What to Know Today
California law enforcement agencies spend millions on firearms from lawbreaking dealers. A new Brady analysis reveals that, between 2015 and 2021, at least 90 state police agencies purchased more than $20 million in guns and other gear from federal firearms licensees that have been cited by the ATF for violating federal gun regulations. The bill, The Intercept reports, is mostly footed by taxpayers — and because the analysis didn’t cover all of California’s 531 law enforcement agencies, the cost might be higher. One of the dealers, LC Action, has been cited for more than 40 violations since 1995; after a 2005 inspection, an agent recommended its license be revoked. ICYMI: The ATF’s inspections program has long been lenient and conciliatory toward gun dealers. Read our investigation with USA TODAY.
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The return of the “JR-15.” The Junior 15, an AR-style rifle sized for and marketed toward children, was the subject of heated criticism when it was unveiled at the National Shooting Sports Foundation’s annual trade show last year. Now, The New Republic reports, its manufacturer is back at this year’s convention, taking place now in Las Vegas, advertising the weapon that “operates just like Mom and Dad’s gun.”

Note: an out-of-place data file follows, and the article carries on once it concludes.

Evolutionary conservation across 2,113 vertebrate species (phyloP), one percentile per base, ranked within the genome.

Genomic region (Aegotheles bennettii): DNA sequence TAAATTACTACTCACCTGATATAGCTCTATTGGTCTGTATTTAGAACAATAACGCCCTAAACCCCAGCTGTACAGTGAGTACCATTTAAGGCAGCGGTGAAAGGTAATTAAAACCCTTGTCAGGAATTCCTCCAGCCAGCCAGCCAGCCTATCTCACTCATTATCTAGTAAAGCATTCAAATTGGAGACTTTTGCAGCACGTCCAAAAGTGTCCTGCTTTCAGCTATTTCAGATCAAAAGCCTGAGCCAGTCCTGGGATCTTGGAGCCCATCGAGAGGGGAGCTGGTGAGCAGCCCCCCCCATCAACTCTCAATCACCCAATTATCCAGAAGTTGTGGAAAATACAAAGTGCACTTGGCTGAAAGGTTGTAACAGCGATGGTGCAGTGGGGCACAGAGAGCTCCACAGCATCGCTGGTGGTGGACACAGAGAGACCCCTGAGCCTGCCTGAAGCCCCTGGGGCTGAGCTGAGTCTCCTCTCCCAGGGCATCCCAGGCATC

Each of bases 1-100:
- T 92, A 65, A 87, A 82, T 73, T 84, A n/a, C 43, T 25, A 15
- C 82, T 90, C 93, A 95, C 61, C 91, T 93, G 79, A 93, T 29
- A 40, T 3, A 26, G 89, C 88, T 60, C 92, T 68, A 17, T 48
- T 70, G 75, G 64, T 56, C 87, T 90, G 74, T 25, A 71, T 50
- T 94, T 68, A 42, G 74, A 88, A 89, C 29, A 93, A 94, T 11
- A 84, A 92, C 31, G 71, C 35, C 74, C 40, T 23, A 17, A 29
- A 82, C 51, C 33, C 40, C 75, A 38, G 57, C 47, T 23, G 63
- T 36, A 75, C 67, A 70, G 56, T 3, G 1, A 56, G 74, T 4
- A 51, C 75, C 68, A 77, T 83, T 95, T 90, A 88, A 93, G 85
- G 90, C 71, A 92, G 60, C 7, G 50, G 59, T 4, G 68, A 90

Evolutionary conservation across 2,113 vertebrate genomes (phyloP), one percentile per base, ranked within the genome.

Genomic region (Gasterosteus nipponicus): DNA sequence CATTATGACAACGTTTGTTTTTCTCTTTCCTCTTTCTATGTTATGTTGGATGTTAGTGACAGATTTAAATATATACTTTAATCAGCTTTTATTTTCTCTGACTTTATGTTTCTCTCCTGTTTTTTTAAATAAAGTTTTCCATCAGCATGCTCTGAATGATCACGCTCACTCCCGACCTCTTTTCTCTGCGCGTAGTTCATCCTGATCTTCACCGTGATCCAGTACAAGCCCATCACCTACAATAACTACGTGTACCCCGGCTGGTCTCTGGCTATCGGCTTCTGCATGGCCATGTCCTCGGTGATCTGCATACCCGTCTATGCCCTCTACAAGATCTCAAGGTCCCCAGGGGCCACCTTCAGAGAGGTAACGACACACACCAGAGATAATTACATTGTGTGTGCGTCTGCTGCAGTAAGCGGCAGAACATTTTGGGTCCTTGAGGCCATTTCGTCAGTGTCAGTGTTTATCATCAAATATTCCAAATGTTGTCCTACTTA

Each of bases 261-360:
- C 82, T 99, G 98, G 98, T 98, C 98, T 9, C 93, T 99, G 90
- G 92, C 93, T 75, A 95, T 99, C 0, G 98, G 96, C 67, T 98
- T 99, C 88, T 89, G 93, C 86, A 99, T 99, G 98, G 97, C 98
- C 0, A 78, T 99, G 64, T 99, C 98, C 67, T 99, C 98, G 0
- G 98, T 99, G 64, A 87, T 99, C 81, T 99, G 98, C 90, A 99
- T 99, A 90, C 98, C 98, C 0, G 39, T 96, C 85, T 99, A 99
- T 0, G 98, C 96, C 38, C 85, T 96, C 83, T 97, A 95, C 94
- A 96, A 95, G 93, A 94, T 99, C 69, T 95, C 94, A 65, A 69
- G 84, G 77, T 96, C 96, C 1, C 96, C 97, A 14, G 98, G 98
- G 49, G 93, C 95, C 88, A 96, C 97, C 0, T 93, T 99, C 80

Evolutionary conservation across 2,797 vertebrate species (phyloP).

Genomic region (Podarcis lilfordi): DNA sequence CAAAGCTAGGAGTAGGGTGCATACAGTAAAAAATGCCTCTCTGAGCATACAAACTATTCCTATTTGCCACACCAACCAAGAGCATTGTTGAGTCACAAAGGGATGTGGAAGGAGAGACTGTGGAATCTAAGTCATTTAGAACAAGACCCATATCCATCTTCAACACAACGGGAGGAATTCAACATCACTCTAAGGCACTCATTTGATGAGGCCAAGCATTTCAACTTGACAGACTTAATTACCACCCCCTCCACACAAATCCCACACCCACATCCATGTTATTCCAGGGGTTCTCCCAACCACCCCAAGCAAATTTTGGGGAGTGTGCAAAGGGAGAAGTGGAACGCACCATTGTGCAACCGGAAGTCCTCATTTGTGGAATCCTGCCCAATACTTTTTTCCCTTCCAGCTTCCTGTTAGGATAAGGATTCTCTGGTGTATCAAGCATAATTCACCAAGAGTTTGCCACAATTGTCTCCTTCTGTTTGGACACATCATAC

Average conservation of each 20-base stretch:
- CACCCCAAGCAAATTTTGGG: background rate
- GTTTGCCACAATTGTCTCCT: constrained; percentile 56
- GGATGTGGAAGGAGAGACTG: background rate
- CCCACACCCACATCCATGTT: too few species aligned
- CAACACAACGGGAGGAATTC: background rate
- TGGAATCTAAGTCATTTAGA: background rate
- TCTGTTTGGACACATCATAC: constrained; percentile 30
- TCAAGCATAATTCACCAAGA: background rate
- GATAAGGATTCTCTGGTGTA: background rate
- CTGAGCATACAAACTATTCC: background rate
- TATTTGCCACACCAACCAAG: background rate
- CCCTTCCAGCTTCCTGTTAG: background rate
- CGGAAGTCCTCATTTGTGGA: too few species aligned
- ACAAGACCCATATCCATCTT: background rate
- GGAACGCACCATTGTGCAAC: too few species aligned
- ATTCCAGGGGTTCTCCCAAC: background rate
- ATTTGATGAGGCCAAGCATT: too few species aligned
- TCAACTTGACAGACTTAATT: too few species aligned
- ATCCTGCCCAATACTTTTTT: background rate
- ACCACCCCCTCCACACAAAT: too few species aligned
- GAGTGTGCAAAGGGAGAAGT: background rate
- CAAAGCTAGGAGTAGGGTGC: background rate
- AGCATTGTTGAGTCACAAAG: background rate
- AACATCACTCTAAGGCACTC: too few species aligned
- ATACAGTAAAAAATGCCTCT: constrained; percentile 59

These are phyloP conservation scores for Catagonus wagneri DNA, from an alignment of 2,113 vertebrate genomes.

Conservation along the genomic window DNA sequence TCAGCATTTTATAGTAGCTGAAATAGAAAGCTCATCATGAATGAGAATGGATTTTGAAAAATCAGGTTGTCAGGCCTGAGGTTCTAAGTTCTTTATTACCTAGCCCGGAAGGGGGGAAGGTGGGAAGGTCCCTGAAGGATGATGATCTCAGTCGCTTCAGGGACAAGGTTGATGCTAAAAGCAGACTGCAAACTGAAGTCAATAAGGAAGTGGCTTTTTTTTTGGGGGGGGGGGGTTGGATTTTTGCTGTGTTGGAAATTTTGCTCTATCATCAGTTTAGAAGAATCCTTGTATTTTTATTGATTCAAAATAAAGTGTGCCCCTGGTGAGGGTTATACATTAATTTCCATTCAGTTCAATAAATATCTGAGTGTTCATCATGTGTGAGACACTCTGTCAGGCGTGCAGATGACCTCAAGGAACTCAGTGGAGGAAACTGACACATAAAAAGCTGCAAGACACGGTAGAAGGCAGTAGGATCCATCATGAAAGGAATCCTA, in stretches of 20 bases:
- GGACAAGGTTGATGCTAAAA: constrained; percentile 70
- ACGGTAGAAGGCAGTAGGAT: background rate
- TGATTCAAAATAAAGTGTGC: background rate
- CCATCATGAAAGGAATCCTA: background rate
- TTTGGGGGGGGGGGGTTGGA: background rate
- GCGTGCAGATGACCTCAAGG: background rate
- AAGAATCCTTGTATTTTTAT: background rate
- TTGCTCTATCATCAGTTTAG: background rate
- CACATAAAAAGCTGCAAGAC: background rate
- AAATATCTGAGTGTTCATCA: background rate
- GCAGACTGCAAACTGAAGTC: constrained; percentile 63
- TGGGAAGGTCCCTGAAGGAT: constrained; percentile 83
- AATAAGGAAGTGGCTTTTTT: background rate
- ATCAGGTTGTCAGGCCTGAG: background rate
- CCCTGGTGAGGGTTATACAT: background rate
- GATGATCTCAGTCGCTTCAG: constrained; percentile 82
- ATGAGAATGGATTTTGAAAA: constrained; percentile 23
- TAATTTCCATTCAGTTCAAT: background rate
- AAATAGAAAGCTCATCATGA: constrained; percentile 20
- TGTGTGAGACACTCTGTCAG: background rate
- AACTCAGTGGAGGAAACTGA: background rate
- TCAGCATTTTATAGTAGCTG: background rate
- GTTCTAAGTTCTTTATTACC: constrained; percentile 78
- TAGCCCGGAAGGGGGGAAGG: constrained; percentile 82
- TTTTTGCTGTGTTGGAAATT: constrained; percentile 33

Federal government won’t seek death penalty for accused El Paso, Texas, shooter. The decision is in keeping with the Justice Department’s stance since Merrick Garland took over as attorney general, El Paso Matters reports; the DOJ hasn’t sought the death penalty in any case since Garland took office in 2021. The alleged shooter faces hate crime charges and related counts for the murder of 23 people at an El Paso Walmart in 2018.
Department of Veterans Affairs launches free emergency mental health care program. Veterans in “acute suicidal crisis” can receive treatment at any health care facility even if they’re not enrolled in the VA system, CNN reports. The program covers inpatient treatment for one month and outpatient treatment for three months. According to a 2022 VA report, veterans are at much higher risk of suicide than nonveterans.
Challenges to Illinois assault weapons ban start rolling in. The Illinois State Rifle Association filed what appears to be the first federal suit against the law, the Chicago Sun-Times reports, joining a number of other challenges in lower courts. The ban, which was signed into law last week, could be blocked as soon as tomorrow.
31.7 — the unadjusted veteran suicide rate per 100,000 in 2020, the most recent year with available data. The rate for nonveterans was 16.1 per 100,000. [Department of Veteran Affairs]